I’m not sure how much I can add to this, but as the person who first proposed the “Fedora Products” split, I can at least try to provide a bit of context.
Back around Fedora 19, the Project was suffering. We were hemorrhaging users to other distributions (in part because of the not-at-all-controversial switches to systemd and GNOME 3). Beyond that, we were getting pressure from inside Red Hat about the value of Fedora as it skewed more and more heavily into a desktop-focused distribution and was therefore looking less valuable as a basis for RHEL.
So I proposed the idea that we would take the idea of Spins and go a bit further with it. The idea was to build the distribution in such a way that we could produce deliverables to address specific needs in the marketplace, rather than being a one-size-fits-few “bag of Lego™ bricks” (as Matthew liked to describe it). In particular, the big change we needed to make (beyond the ability to compose multiple trees) was the ability for different Fedora “flavors” to have different default setups. For example, Workstation and Server groups in Fedora had wildly conflicting perspectives on the default filesystem, SSH server and firewall state (among other things).
I pitched the topic at the first Flock conference in Charlotte, North Carolina in one of the early main-room sessions and it continued into numerous hallway track conversations from there. One of the most important points that was raised was that for this to work, we’d need for the Products (later renamed “Editions”) to serve a specific need. This had to be a meaningful chunk of a marketplace. So we initially decided that we wanted to focus on three main areas, with the option to expand or contract the number of Editions as needed:
- The desktop use case - We wanted to ensure that we didn’t lose the loyal users that had stayed with us up to this point, but we also wanted to pick something more focused than “general desktop user”. We settled on the idea of a Workstation Edition that was designed around some common user personas to do work (initially we focused on software development, but later branched out into a somewhat more general space).
- The “pets” use case: In the old pets-vs-cattle metaphor, you had some systems (“pets”) that you always care for and keep running for a long time. These would be fundamental to your environment (Domain controllers, Storage servers, databases, etc.) that care deeply about “uptime” and “reliability”. For this, we decided that we would create a Product called “Fedora Server” to address those needs.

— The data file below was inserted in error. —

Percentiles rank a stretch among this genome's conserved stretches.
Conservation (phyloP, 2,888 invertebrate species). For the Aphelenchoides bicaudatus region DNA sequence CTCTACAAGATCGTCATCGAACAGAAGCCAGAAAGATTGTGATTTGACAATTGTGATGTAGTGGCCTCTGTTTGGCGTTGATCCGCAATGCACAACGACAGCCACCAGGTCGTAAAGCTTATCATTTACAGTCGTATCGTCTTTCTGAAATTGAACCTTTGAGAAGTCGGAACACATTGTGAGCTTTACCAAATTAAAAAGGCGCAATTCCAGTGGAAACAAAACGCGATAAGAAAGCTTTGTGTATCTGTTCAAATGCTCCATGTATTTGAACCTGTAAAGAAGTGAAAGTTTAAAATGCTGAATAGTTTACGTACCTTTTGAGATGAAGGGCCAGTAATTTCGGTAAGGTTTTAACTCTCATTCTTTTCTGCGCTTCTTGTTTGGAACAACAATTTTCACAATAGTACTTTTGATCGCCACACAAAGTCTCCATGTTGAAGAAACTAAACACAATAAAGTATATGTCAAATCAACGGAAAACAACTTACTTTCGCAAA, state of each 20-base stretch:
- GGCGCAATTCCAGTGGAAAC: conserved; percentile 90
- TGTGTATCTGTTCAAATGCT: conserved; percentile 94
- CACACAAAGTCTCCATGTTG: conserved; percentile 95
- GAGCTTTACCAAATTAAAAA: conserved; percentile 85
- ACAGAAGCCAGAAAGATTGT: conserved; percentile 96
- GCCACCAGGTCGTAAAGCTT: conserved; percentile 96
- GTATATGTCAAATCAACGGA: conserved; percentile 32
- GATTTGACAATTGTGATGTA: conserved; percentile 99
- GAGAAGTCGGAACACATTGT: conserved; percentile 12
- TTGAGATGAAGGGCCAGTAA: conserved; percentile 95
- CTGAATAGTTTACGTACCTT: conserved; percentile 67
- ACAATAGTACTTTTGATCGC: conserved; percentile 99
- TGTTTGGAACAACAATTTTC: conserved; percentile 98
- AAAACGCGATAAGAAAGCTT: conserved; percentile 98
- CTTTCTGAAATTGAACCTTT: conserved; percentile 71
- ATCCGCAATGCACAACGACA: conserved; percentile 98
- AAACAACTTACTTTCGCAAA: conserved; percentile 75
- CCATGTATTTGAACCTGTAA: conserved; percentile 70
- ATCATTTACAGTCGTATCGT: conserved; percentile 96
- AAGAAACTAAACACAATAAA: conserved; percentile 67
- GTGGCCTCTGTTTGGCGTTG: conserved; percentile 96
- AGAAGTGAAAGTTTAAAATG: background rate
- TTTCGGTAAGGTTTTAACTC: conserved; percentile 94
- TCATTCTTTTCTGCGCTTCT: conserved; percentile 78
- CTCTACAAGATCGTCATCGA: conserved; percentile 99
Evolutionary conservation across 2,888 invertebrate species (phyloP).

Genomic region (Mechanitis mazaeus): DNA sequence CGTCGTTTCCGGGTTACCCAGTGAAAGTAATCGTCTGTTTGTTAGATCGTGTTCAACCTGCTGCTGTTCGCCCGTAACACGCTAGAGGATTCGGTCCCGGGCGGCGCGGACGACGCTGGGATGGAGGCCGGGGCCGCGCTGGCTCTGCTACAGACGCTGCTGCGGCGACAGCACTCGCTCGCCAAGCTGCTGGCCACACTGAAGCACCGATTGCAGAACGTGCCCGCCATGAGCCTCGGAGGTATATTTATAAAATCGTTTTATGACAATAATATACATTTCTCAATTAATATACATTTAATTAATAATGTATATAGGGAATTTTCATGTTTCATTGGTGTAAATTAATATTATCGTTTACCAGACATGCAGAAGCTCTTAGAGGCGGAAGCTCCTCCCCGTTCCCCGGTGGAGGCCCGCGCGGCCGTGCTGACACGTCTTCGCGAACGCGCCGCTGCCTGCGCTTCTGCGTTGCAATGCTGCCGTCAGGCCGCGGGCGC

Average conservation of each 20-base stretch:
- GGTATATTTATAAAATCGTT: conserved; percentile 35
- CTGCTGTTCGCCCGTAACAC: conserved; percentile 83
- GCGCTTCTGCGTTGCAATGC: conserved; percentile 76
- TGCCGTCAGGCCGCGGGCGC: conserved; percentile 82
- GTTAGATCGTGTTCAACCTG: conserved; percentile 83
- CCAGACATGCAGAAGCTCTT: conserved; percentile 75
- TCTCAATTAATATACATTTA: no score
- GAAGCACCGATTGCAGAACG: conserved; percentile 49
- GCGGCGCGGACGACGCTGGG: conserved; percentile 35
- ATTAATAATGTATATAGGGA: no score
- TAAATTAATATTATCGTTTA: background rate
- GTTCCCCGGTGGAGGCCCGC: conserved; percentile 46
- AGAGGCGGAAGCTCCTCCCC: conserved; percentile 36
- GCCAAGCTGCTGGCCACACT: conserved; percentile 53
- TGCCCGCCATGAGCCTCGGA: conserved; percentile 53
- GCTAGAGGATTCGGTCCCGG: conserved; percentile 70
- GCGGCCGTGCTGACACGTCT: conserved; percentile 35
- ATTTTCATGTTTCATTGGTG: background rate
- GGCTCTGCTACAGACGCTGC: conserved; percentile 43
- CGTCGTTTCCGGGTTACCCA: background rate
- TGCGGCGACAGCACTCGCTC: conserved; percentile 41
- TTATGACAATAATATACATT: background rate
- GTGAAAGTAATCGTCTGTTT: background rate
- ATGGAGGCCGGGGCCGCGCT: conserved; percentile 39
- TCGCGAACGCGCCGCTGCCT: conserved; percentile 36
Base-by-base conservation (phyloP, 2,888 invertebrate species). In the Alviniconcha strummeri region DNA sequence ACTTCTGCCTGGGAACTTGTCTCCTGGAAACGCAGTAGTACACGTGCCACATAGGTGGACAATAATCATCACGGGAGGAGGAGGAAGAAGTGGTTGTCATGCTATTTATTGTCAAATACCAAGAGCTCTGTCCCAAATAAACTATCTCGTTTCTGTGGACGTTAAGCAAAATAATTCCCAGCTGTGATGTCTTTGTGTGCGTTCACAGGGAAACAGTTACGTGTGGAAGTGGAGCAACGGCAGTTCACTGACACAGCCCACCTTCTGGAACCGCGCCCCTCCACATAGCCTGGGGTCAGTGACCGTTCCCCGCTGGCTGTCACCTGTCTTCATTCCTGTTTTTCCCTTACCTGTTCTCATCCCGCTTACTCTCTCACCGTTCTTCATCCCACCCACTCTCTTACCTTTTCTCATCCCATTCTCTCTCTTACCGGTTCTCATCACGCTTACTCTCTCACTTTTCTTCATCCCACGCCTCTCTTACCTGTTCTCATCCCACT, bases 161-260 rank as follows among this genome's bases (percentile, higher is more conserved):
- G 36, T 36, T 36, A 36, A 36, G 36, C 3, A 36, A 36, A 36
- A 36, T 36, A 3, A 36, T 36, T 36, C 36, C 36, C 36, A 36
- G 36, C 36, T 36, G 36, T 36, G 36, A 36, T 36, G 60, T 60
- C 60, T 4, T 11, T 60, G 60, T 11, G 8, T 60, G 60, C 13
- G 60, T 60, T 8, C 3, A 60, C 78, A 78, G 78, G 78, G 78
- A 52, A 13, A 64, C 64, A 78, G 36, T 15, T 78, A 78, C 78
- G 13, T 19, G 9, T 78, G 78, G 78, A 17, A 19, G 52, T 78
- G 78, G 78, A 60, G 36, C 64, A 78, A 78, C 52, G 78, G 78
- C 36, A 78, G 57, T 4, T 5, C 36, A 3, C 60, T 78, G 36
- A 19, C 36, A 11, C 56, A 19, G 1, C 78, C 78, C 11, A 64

- The “cattle” use case: These were the short-lived, throwaway instances that could be used for rapid scaling of services. As such use-cases were generally handled in “the Cloud”, we opted to create a Cloud Product that would focus on making Fedora a player in that space.
Over time, the VM-based nature of Cloud computing gave way to containers and Kubernetes, and the perceived value of having a primary deliverable focused on a dwindling use-case was dropping. That was about the time that rpm-ostree was maturing to a point where it could be relied upon for a complete distribution and we opted to switch the “cattle” focus from VMs over to containers and container hosts. Initially, this was Project Atomic until that eventually merged with CoreOS to become Fedora CoreOS.
All of this has been a somewhat long-winded way of saying that the Editions have always been very targeted at filling a specific niche. “Cloud” is too broad of a concept, and it’s part of why we’ve considered numerous times that “cloud images” should just be a delivery artifact of Fedora Server and Fedora CoreOS rather than their own separate Edition.
Cloud images are very valuable to the Fedora Project! We do not want to lose them, nor do I want to suggest that not calling them an Edition means they are unimportant. From my perspective (and how I originally envisioned things), an Edition needs to solve a particular problem. Server for example solves the “I need a secure-by-default platform for running persistent services in my environment”. Workstation solves the “I need a platform that allows me to do my job with a minimum of hassle and a maximum of efficiency” case. But Cloud really only ever existed to provide a minimal base image for building upon.
To use a slightly different metaphor, I think this lines up with how the US Supreme Court decided some important patent cases in the early 2000s. Essentially, they ruled that “you can’t patent something that would not be patentable simply by adding the words ‘on a computer’ at the end of the description.” Essentially, they ruled that the novelty (and therefore patentability) came from the solution that the device/process presented, irrespective of the delivery mechanism. To my mind, this is exactly what Cloud should be: We should have a cloud image for Fedora Server for those who want to run their essential services on a private or public cloud. We should have a cloud image for Fedora CoreOS for people to build their container hosts in a cloud. Maybe we should even have a Cloud Workstation for people who want a centrally managed virtual desktop setup.
I just don’t think that “Fedora Cloud” in and of itself is an Edition. Find a use-case that is exclusively about the cloud (for example, managing and monitoring public, private and hybrid clouds) and build THAT, rather than simply offering a minimal base image. Maybe create and ship Fedora OpenStack, a tool to easily set up your own private cloud. Or Fedora OpenShift: manage containers in the public cloud using Fedora’s exciting new container tools! These ideas are, to me, better examples of what an Edition would be.